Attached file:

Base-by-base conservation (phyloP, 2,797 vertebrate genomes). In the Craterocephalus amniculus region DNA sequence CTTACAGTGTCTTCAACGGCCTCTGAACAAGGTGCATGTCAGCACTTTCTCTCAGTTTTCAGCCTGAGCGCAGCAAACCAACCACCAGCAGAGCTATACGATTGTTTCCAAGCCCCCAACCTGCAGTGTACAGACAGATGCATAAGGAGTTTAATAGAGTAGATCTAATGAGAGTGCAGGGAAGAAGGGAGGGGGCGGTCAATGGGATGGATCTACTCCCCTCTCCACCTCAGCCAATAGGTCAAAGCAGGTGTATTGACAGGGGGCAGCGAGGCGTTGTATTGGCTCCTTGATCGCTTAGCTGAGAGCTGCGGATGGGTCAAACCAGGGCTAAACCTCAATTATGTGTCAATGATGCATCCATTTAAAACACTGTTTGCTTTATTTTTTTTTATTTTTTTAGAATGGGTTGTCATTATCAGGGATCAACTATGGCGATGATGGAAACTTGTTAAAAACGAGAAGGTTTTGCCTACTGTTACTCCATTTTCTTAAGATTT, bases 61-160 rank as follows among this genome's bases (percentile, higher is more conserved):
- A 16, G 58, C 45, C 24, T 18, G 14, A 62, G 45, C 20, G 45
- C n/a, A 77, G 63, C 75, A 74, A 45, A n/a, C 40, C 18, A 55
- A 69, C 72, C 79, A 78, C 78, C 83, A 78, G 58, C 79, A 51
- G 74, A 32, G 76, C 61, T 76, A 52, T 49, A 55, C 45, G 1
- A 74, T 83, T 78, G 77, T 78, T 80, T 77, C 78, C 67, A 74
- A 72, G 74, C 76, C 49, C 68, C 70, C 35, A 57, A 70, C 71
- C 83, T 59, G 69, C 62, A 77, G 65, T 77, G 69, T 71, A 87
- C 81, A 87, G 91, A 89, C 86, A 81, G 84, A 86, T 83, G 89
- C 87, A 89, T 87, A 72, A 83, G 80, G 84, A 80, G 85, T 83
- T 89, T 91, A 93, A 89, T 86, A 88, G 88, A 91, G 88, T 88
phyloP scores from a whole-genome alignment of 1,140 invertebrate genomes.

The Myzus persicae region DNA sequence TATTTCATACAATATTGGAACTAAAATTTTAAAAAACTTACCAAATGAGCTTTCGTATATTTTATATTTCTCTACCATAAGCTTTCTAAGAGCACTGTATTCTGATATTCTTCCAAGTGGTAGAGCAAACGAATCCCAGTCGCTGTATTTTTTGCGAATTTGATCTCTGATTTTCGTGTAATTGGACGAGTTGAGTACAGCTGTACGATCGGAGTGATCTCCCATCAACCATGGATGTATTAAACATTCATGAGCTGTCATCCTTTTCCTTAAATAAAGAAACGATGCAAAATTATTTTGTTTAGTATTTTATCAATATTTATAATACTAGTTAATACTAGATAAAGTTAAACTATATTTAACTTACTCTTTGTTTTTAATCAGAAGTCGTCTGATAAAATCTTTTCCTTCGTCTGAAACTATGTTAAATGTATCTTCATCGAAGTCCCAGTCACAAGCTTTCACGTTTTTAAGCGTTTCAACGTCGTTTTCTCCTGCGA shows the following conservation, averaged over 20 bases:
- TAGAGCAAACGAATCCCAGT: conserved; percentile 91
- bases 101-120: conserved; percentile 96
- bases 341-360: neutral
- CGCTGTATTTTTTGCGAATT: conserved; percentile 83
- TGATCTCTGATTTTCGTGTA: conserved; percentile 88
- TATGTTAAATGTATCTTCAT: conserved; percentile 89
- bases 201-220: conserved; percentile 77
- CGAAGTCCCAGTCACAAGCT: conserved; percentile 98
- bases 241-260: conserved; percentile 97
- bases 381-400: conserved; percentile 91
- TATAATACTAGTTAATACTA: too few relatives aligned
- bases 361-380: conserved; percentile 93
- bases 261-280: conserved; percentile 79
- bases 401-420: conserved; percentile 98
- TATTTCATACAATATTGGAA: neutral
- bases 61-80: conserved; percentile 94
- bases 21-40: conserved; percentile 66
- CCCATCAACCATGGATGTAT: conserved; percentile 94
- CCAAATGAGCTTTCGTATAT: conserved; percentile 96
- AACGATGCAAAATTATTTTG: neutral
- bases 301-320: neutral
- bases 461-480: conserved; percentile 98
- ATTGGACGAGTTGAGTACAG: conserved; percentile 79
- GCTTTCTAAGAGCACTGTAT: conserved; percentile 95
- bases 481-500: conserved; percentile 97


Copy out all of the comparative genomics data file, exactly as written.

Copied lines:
Base-by-base conservation (phyloP, 2,797 vertebrate genomes). In the Craterocephalus amniculus region DNA sequence CTTACAGTGTCTTCAACGGCCTCTGAACAAGGTGCATGTCAGCACTTTCTCTCAGTTTTCAGCCTGAGCGCAGCAAACCAACCACCAGCAGAGCTATACGATTGTTTCCAAGCCCCCAACCTGCAGTGTACAGACAGATGCATAAGGAGTTTAATAGAGTAGATCTAATGAGAGTGCAGGGAAGAAGGGAGGGGGCGGTCAATGGGATGGATCTACTCCCCTCTCCACCTCAGCCAATAGGTCAAAGCAGGTGTATTGACAGGGGGCAGCGAGGCGTTGTATTGGCTCCTTGATCGCTTAGCTGAGAGCTGCGGATGGGTCAAACCAGGGCTAAACCTCAATTATGTGTCAATGATGCATCCATTTAAAACACTGTTTGCTTTATTTTTTTTTATTTTTTTAGAATGGGTTGTCATTATCAGGGATCAACTATGGCGATGATGGAAACTTGTTAAAAACGAGAAGGTTTTGCCTACTGTTACTCCATTTTCTTAAGATTT, bases 61-160 rank as follows among this genome's bases (percentile, higher is more conserved):
- A 16, G 58, C 45, C 24, T 18, G 14, A 62, G 45, C 20, G 45
- C n/a, A 77, G 63, C 75, A 74, A 45, A n/a, C 40, C 18, A 55
- A 69, C 72, C 79, A 78, C 78, C 83, A 78, G 58, C 79, A 51
- G 74, A 32, G 76, C 61, T 76, A 52, T 49, A 55, C 45, G 1
- A 74, T 83, T 78, G 77, T 78, T 80, T 77, C 78, C 67, A 74
- A 72, G 74, C 76, C 49, C 68, C 70, C 35, A 57, A 70, C 71
- C 83, T 59, G 69, C 62, A 77, G 65, T 77, G 69, T 71, A 87
- C 81, A 87, G 91, A 89, C 86, A 81, G 84, A 86, T 83, G 89
- C 87, A 89, T 87, A 72, A 83, G 80, G 84, A 80, G 85, T 83
- T 89, T 91, A 93, A 89, T 86, A 88, G 88, A 91, G 88, T 88
phyloP scores from a whole-genome alignment of 1,140 invertebrate genomes.

The Myzus persicae region DNA sequence TATTTCATACAATATTGGAACTAAAATTTTAAAAAACTTACCAAATGAGCTTTCGTATATTTTATATTTCTCTACCATAAGCTTTCTAAGAGCACTGTATTCTGATATTCTTCCAAGTGGTAGAGCAAACGAATCCCAGTCGCTGTATTTTTTGCGAATTTGATCTCTGATTTTCGTGTAATTGGACGAGTTGAGTACAGCTGTACGATCGGAGTGATCTCCCATCAACCATGGATGTATTAAACATTCATGAGCTGTCATCCTTTTCCTTAAATAAAGAAACGATGCAAAATTATTTTGTTTAGTATTTTATCAATATTTATAATACTAGTTAATACTAGATAAAGTTAAACTATATTTAACTTACTCTTTGTTTTTAATCAGAAGTCGTCTGATAAAATCTTTTCCTTCGTCTGAAACTATGTTAAATGTATCTTCATCGAAGTCCCAGTCACAAGCTTTCACGTTTTTAAGCGTTTCAACGTCGTTTTCTCCTGCGA shows the following conservation, averaged over 20 bases:
- TAGAGCAAACGAATCCCAGT: conserved; percentile 91
- bases 101-120: conserved; percentile 96
- bases 341-360: neutral
- CGCTGTATTTTTTGCGAATT: conserved; percentile 83
- TGATCTCTGATTTTCGTGTA: conserved; percentile 88
- TATGTTAAATGTATCTTCAT: conserved; percentile 89
- bases 201-220: conserved; percentile 77
- CGAAGTCCCAGTCACAAGCT: conserved; percentile 98
- bases 241-260: conserved; percentile 97
- bases 381-400: conserved; percentile 91
- TATAATACTAGTTAATACTA: too few relatives aligned
- bases 361-380: conserved; percentile 93
- bases 261-280: conserved; percentile 79
- bases 401-420: conserved; percentile 98
- TATTTCATACAATATTGGAA: neutral
- bases 61-80: conserved; percentile 94
- bases 21-40: conserved; percentile 66
- CCCATCAACCATGGATGTAT: conserved; percentile 94
- CCAAATGAGCTTTCGTATAT: conserved; percentile 96
- AACGATGCAAAATTATTTTG: neutral
- bases 301-320: neutral
- bases 461-480: conserved; percentile 98
- ATTGGACGAGTTGAGTACAG: conserved; percentile 79
- GCTTTCTAAGAGCACTGTAT: conserved; percentile 95
- bases 481-500: conserved; percentile 97